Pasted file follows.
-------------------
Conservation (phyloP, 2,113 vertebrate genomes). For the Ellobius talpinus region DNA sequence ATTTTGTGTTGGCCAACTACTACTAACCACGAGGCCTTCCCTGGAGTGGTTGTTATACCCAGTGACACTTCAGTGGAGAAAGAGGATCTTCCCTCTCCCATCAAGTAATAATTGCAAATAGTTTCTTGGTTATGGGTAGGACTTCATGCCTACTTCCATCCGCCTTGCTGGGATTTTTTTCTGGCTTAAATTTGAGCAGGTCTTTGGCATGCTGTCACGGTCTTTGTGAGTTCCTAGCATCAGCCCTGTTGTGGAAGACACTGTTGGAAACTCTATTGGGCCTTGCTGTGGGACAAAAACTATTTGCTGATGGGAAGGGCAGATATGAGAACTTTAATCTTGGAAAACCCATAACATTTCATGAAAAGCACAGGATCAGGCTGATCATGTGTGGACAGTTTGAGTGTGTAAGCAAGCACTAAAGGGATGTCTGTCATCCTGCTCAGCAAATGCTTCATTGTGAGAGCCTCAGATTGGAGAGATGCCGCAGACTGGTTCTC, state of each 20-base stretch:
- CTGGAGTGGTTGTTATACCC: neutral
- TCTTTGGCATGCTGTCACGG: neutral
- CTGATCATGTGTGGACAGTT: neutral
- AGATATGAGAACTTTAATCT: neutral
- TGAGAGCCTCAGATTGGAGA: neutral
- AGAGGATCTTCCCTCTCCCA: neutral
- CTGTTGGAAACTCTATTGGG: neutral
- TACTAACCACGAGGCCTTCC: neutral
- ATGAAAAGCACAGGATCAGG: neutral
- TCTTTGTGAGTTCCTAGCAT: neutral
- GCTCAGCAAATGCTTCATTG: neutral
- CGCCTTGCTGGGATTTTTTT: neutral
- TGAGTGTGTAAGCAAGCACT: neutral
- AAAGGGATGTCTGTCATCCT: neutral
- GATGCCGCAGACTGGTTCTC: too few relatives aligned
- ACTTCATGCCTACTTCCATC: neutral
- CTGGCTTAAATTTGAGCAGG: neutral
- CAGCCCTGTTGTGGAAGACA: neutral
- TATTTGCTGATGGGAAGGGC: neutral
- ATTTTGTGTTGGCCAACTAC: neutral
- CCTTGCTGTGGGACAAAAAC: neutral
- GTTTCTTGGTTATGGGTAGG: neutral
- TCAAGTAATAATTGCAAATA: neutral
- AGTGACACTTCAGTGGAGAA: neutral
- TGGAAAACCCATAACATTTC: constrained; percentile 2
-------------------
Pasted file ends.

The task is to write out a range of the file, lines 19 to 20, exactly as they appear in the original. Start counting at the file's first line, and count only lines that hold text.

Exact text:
- CAGCCCTGTTGTGGAAGACA: neutral
- TATTTGCTGATGGGAAGGGC: neutral